In high school I had considered myself to be a conscious person--cognizant of all the evils and
horrors of the world--and like many youth, I was optimistic and fairly idealistic. I still believed that there was good in humanity, and that some day, some how, we could bring that goodness to the forefront and make the world a better place.
What better arena to smash such hopefullness than the United States Navy! I signed up in August of 2011--the 17th if I'm not mistaken. I was only 17 at the time, so I had to get my mom to sign to allow me to sign my life away. She did so reluctantly, but she was proud. I pride myself in being able to say that I did not sign up because of 9/11 (as that was a month away from happening). So I wasn't part of the wave of young patriots.
During boot camp I started going to the Catholic mass every Sunday. For the first time in my life, going to church actually felt meaningful and fulfilling. I was always jealous of those who felt so much enrichment in their lives by participating in religion because I had never, ever felt that way. A friend of mine once told me that she actually feels better knowing that Jesus loves her, and many people I've known have told me that they truly feel God's presence.
I had never known such a feeling, and so for me to feel the inkling of that was something quite spectacular. But after boot camp was over and I found myself free of drill instructor oppression, my eagerness to attend church waned. Why did I care so much then, and why don't I care now?
I wouldn't answer that question for quite some time, but suffice to say, I felt like God had helped me get through boot camp.
I was a cryptologist, and for those who aren't sure what that means, it's a person who specializes in communication intelligence. My job was to exploit enemy communications so that my command, which happened to be the USS San Jacinto, could gain a tactical advantage from that intelligence. One of the neat little benefits to having a Top Secret/SCI clearance is having the privelage of access to the Classified World News.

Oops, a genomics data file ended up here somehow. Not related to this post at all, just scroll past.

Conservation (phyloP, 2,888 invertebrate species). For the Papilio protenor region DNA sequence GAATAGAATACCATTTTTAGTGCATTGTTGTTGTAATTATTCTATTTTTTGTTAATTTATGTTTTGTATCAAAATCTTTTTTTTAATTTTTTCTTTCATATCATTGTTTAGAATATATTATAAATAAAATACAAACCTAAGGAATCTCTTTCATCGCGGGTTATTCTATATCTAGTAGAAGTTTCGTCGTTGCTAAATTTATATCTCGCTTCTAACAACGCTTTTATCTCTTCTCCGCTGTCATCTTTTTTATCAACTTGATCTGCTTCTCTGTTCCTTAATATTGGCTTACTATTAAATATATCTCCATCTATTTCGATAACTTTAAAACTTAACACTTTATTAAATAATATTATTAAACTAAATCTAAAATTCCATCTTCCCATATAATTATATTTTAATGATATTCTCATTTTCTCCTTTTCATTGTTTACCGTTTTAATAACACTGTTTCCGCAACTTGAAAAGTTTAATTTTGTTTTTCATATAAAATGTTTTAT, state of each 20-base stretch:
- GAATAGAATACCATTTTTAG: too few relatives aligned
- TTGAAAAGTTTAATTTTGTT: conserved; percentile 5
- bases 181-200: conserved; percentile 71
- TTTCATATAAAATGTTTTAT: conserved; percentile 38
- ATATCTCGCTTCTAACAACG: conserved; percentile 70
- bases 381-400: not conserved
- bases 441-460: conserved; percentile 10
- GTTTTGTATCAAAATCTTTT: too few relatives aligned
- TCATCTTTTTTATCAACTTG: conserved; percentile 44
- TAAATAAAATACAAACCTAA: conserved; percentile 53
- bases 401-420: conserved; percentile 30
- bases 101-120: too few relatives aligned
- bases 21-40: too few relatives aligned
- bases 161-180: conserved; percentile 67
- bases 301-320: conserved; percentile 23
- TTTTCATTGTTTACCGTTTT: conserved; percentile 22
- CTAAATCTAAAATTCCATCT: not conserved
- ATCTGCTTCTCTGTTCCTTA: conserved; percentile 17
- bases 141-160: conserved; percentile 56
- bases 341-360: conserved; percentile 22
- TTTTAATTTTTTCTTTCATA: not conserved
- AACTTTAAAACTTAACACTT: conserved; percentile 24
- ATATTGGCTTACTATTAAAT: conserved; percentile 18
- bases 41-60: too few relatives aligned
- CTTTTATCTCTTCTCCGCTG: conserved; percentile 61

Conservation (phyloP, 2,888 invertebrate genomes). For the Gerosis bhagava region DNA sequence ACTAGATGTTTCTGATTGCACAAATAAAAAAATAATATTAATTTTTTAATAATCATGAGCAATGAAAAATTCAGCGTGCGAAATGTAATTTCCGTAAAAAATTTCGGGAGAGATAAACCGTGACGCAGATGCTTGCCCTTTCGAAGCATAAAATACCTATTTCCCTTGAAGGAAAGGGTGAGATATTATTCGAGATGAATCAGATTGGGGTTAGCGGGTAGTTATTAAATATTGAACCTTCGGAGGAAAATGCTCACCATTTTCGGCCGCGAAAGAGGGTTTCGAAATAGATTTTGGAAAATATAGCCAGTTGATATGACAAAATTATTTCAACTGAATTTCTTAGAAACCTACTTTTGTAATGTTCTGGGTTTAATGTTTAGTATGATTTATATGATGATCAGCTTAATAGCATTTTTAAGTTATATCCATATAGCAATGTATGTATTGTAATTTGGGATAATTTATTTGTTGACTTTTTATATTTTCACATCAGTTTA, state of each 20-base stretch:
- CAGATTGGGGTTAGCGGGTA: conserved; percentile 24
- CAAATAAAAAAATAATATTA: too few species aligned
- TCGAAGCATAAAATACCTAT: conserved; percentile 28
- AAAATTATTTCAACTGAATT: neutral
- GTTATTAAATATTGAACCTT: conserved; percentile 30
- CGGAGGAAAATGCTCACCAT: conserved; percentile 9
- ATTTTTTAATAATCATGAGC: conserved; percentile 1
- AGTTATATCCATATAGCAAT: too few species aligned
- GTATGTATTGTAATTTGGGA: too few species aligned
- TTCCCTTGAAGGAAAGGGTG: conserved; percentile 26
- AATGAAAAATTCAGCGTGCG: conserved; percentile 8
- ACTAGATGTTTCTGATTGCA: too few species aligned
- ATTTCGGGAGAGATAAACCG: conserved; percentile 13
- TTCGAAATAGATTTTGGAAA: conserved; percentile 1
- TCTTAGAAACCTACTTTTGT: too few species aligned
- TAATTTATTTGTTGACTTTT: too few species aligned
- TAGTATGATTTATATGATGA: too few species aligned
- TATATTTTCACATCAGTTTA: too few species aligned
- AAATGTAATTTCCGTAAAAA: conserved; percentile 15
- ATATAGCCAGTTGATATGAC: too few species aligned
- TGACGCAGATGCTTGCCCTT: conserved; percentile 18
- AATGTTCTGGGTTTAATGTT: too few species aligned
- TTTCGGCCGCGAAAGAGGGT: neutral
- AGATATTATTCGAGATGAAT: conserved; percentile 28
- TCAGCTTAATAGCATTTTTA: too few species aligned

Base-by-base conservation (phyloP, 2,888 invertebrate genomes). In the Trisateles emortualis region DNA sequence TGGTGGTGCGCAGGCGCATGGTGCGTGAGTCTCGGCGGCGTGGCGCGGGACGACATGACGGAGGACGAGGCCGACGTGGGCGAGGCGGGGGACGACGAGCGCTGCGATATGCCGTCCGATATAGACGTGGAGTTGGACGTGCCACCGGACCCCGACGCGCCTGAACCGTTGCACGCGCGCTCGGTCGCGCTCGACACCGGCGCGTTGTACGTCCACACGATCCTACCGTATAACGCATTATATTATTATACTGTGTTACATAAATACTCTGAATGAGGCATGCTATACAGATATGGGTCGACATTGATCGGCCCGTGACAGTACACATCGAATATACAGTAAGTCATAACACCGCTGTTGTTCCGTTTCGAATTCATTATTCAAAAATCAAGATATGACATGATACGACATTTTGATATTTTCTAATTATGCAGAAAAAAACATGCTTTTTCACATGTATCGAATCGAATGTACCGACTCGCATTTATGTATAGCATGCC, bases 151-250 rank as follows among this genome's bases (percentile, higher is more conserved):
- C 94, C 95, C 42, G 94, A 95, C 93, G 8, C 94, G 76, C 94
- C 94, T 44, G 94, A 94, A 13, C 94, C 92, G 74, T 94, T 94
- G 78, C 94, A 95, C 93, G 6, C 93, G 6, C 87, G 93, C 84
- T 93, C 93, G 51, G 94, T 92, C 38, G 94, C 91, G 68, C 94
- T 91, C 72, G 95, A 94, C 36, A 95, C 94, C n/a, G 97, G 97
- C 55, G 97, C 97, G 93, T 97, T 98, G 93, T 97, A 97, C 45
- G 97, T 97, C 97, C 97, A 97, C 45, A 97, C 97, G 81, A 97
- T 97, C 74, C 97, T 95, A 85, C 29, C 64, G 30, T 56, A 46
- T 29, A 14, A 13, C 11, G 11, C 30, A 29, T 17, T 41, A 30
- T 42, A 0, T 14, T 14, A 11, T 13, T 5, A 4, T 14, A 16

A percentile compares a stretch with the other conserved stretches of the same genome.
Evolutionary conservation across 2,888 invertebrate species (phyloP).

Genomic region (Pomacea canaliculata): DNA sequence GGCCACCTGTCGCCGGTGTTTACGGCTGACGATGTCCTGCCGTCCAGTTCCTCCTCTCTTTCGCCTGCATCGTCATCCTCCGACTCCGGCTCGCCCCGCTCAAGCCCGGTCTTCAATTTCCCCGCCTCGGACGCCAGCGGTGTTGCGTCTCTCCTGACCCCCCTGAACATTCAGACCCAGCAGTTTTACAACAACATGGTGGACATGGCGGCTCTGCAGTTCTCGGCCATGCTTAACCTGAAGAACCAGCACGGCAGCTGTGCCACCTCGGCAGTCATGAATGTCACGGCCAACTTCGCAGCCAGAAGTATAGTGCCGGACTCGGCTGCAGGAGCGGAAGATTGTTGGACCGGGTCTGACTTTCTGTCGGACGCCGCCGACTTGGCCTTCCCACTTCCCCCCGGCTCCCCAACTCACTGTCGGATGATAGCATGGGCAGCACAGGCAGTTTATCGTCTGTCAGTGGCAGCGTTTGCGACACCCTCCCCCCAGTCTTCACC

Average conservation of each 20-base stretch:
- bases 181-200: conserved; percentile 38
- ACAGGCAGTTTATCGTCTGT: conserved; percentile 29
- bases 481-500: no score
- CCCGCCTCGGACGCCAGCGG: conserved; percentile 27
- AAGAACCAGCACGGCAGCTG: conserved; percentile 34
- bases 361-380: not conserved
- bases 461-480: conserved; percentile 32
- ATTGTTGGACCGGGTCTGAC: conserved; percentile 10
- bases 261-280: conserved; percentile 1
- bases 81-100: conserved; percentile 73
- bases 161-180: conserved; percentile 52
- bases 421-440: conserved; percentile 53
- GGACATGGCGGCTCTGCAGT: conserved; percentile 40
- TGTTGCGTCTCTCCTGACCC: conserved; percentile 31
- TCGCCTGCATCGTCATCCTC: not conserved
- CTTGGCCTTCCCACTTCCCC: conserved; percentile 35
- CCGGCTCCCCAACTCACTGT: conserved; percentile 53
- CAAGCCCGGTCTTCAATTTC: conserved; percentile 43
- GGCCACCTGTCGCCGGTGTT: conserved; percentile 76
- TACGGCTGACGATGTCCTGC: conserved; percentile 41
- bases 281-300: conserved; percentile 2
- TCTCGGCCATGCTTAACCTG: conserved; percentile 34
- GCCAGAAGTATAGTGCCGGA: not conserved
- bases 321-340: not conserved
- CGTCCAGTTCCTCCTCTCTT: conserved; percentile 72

Yes, the CWN is legit. It's web-based on the military's classified network, and it's a lot like yahoo news, only it has all of the stuff that the average citizen will never, ever hear about. On deployment, I had the chance to read it every day, and what I discovered is that there are an awful lot of people on this planet that want me and everyone I love dead because we are white, Christian, and American. And what most people will never know, is that there have been far more attempts to bring us down than we hear about in the regular news.
What an awful place the world truly is, I thought to myself. It was the first time in my life when I truly felt a sense of hopelessness, and that weighed heavily upon my heart. The question came up: "how could a god of love and mercy allow for such unmercifully hateful things in his plan?" My job was to help in killing the enemy. I was a part of a business whose primary function was to kill as many enemy humans as possible. How could I ever be worthy of heaven when the world required me, and all humans, to be a party to such sinfulness.
How could God make a world in which to survive, one has to betray what he knows to be right? What sort of sick, twisted fool makes the way so narrow and the gate so straight, yet creates a world that drags us from the path? And what about all of those non-Christians? How about the Buddhists, many of whom who are actually more moral and ethically sound than 90% of Christians?
And what about this Jesus thing? I don't really believe that God is so petty that he needs a blood sacrifice. That always seemed like a particularly human characteristic to me, and I had a hard time believing that an all-powerful being would actually trouble himself with such a triviality. At that time in my life, I was standing on the precipice, afraid to cross out of the fear of damnation that had been ingrained in me since birth.
I saw a terrible world and how hard so many people strive to be good, to be righteous, only to inevitably fail because that is our nature--human nature that God created us to have. God created us as flawed beings, yet somehow expected us to overcome our every instinct. And for what? To love him? It's all a test to see if we really love him?
The more I thought about it, the more I realized that the traditional conceptualization of "God" seemed to resemble an insecure teen-ager who had been granted the power to manipulate existence, and saw fit to engineer this life to be a grand competition to discover his most ardent worshippers. The traditional Judeo-Christian "God" was like an almighty jock creating an exclusive list for the biggest frat party in all of existence: only the coolest of the cool people would be allowed.
Doesn't that seem a little bit . . . stupid?